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Activity in the dying brain may explain the phenomenon of NDE

In the last moments of life, the brains of dying patients experience a burst of activity in “hot spots”, indicating that the dying are experiencing near-death experiences, which are often reported by survivors of a heart attack.

The discovery was made by researchers at the University of Michigan Medical University who monitored the brain activity of four patients who died in the neuro-intensive care unit.

Although all four patients were comatose and unresponsive to heart attacks, after the oxygen supply was cut off, the researchers found a spike in gamma wave activity and an increase in heart rate in two of them.

Activity was found in the part of the brain where the temporal, parietal, and occipital lobes converge – the so-called “hot zone” that is closely associated with conscious activity.

This burst of brain activity in the last minutes of life can be explained by near-death experiences, which are often reported by near-death survivors.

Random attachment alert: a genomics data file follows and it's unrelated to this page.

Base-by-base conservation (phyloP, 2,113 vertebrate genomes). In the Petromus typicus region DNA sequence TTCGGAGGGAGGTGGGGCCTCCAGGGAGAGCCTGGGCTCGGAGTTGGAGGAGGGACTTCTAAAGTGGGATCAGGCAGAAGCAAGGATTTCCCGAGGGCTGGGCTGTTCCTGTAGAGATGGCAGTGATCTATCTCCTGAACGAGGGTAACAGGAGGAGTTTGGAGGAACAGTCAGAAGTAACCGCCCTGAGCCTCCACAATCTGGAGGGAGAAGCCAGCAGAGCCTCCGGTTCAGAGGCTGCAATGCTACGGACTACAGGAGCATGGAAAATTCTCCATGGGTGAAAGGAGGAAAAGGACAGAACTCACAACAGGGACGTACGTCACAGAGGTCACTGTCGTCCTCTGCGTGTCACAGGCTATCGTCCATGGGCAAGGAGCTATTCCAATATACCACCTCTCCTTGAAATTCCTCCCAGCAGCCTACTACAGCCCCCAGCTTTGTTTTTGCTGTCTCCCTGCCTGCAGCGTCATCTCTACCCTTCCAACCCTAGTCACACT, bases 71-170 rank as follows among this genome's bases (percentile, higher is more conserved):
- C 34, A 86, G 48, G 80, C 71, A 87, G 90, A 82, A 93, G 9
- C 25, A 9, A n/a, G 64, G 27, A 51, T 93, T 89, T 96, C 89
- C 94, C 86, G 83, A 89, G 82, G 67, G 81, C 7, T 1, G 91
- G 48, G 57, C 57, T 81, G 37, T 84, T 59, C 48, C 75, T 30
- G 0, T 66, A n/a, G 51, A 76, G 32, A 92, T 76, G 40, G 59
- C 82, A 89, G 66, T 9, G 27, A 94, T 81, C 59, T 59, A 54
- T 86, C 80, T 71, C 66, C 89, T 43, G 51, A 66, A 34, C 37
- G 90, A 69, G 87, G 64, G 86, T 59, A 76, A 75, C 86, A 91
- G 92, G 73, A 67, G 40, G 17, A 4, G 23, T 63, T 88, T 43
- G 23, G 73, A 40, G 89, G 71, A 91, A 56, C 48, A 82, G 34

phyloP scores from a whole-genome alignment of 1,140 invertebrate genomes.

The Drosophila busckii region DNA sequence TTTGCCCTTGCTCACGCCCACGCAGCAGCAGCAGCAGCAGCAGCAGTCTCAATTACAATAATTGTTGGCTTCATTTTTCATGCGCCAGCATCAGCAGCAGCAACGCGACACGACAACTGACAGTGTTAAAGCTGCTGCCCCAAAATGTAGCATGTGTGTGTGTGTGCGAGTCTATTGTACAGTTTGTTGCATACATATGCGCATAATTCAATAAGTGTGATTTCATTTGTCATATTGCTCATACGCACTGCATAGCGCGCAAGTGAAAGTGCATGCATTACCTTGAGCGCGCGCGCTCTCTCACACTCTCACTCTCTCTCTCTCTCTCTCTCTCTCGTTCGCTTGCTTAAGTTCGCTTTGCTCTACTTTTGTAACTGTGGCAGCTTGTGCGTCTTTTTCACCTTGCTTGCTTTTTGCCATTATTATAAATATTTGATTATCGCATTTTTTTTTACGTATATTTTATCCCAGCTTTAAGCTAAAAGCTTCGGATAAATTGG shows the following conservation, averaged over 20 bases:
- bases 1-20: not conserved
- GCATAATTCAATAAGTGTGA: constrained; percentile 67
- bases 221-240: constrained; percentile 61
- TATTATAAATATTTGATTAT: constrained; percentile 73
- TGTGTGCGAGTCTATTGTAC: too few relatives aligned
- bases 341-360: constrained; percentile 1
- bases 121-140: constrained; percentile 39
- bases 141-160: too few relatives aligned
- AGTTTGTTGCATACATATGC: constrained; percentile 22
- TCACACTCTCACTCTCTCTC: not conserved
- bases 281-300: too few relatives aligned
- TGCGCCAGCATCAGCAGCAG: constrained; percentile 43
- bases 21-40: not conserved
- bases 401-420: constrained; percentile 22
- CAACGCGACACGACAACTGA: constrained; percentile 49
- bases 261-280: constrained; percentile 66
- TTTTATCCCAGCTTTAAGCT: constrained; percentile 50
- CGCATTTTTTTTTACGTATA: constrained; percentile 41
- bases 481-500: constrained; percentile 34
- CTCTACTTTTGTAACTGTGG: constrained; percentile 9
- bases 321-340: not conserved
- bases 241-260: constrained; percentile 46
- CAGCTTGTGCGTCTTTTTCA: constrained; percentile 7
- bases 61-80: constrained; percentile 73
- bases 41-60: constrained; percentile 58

NDEs have been described by 10-20 percent of cardiac arrest survivors and have been characterized as conscious and “more real than real”.

However, according to the authors of the study, “Near-death experiences represent a biological paradox that challenges our fundamental understanding of the dying brain, which scientists believe does not function in such conditions.”

Although the researchers cannot say with certainty whether any of the patients saw white light or any other phenomena of consciousness, since none of them survived to report their experiences, but this discovery opens up new avenues for research into what happens to the brain in the last moments of life.

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Near-death experiences are complex and multifaceted phenomena, and they need to be studied further in order to better understand our brain and consciousness. We hope that new research will help shed light on this topic and expand our knowledge about the nature of human life.

That is why further research on this topic is extremely important and can shed light on hitherto unknown mechanisms of the human brain in a state close to death.

The study has been published in the Proceedings of the National Academy of Sciences.

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